LCCHS students clean river, win PRIDE award

WHITESBURG, KY — For serving as good stewards of the Kentucky River, the Letcher County Central High School PRIDE Club has earned the PRIDE Environmental Education Project of the Month Award.  

These Letcher County Central High School PRIDE Club members earned a PRIDE award for volunteering to clean the Kentucky River on Nov. 23. Kneeling (left to right): Cassidy Breeding, Kacey Trout, Amber Crawford and Kennedy Breeding. Back Row (left to right): Cody Baker, Jarrett Fields, Danielle Cuellar, Regina Donour, Mason Salyers, Jarod Sexton, Austin Aversole, Antonio Acevedo, Joshua Smith and Dustin Watts
These Letcher County Central High School PRIDE Club members earned a PRIDE award for volunteering to clean the Kentucky River on Nov. 23. Kneeling (left to right): Cassidy Breeding, Kacey Trout, Amber Crawford and Kennedy Breeding. Back Row (left to right): Cody Baker, Jarrett Fields, Danielle Cuellar, Regina Donour, Mason Salyers, Jarod Sexton, Austin Aversole, Antonio Acevedo, Joshua Smith and Dustin Watts

The club members volunteered on Nov. 23 for a cleanup organized by Headwaters, Inc., a local community watershed group in Whitesburg. They joined volunteers from Headwaters and AmeriCorps to remove trash and other debris that had been making it difficult for canoes to navigate the river. 

“The Letcher County Central High School PRIDE Club got up early on a cold Saturday morning to get dirty and clean up their environment,” said Evan Smith, who is president of Headwaters. “The students cleaned up over a half-mile of the North Fork of the Kentucky River and collected a truckload of garbage in just a few hours.” 

“This event showed the students’ dedication to bettering their community and that their environmental education goes beyond the classroom,” Smith added. “The students learned that if we can clean up aesthetic problems like litter then we have beautiful natural resources that are ours to enjoy.” 

“Volunteering for this local cleanup project was a great hands-on lesson in stewardship,” said PRIDE’s Jennifer Johnson, who presented the plaque yesterday.  

“I thank the club members for taking responsibility for the river, which is so important to their community’s health and economy,” Johnson said. “They are on the right track to be excellent stewards of Letcher  County’s beautiful landscape in the future.” 

“We also want to thank Regina Donour for her leadership,” Johnson added. “As the PRIDE Club sponsor, Ms. Donour has inspired countless teenagers over the years. She has made a difference in their lives and this community.” 

Headwaters, which is a nonprofit organization, formed five years ago to improve the watersheds in Letcher County. The group envisions a community where citizens are committed to and take responsibility for clean water and a desirable environment necessary for a thriving and diverse economy based in responsible business and local investment.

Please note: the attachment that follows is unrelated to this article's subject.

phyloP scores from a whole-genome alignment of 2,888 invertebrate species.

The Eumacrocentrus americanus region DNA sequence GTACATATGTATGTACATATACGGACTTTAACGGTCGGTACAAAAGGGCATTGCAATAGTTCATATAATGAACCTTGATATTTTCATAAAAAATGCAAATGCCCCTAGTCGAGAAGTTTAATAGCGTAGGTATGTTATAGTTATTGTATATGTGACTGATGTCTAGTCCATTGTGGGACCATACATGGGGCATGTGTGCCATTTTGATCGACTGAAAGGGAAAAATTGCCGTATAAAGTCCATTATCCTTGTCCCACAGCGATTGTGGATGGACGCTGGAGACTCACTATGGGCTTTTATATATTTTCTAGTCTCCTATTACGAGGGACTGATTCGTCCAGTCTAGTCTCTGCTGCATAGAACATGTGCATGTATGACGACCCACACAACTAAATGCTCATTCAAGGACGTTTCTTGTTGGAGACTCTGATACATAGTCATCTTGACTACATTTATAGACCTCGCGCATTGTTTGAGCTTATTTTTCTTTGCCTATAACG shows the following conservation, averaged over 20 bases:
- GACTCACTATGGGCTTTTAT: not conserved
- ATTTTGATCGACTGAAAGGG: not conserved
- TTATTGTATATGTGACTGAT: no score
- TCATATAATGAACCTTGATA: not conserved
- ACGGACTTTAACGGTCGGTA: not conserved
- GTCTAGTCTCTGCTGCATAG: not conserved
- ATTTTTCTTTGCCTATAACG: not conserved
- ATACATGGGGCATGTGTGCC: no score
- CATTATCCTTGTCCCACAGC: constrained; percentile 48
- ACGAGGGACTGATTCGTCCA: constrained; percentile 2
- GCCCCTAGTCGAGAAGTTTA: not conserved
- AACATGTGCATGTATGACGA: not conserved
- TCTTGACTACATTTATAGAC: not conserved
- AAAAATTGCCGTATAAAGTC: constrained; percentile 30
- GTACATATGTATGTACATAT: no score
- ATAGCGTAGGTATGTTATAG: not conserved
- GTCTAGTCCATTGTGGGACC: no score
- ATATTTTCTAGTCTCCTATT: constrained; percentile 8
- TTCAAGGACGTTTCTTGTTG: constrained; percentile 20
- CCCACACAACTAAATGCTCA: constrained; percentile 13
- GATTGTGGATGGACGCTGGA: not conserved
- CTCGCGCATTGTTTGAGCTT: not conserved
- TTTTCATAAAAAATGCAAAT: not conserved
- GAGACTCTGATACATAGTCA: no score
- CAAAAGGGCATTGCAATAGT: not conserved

To be informed about opportunities to clean up local streams and build the infrastructure to encourage more people to canoe the North Fork, follow Headwaters at 

The PRIDE Environmental Education Project of the Month Award rewards creative, effective ways of promoting environmental awareness and stewardship. PRIDE presents one award each month to a school within the 42 counties of southern and eastern Kentucky. 

Follow PRIDE online at

Maxine Saint Obit

Maxine Saint, 55, Jackson passed away Sunday, Dec. 22, at her residence.  She

Maxine Saint
Maxine Saint

was preceded in death by husband, James David Saint; daughter, Lisa Marie Saint; mother, Mable Matney; two brothers, Rex Honaker and Tommy Honaker; two sisters, Hazel Clark and Jackie Melson.  She is survived by one son, David Lee Saint of Jackson; father, Virgil Honaker of Hardshell; two brothers, Ronnie Honaker of Jackson, Randell Honaker of Florida; one half brother, Roy Matney of West Virginia; two sisters, Bonnie Honaker of Jackson, Corby Clark of Indiana; one grandson, Cameron Aiden Lee Saint.  Funeral Fri., Dec. 27, 12:00PM at Breathitt Funeral Home with Rev. Emmitt Campbell officiating.  Burial in the Fugate Family Cemetery at Hardshell.  Breathitt Funeral Home in charge of arrangements.

Courtney Holbrook Obit

Courtney Holbrook
Courtney Holbrook

Courtney Collen Holbrook, 28, passed away Thursday, Dec. 12, at the Ky. River Medical Center in Jackson.  She was preceded in death by brother, Richard Holbrook.  She is survived by parents, Jim & Judy Holbrook of Jackson; four brothers, JR (Sara) Greeley of MI, Bobby (Dawn) Hoffman of Jackson, Scott Holbrook of OH, Rodney Lowe of IN; five sisters, Mary Hollon of Vancleve, Susan Miller (Harold Armstrong) of Vancleve, Melissa Taulbee (Freddie Pelfrey) of Vancleve, Connie Holbrook of IN, Debbie Holbrook of FL; host of aunts, uncles, nieces and nephews.  Funeral service Tuesday, Dec. 17, 1PM at the Breathitt Funeral Home Chapel with Rev. Armon Nichols officiating.  Burial in the Holbrook Cemetery at Strong Fork.  Pallbearers – Robert Hoffman, Anthony Holbrook, Harold Armstrong, Nolan Herald, Billy Dieringer, Travis Nichols.  Breathitt Funeral Home in charge of arrangements.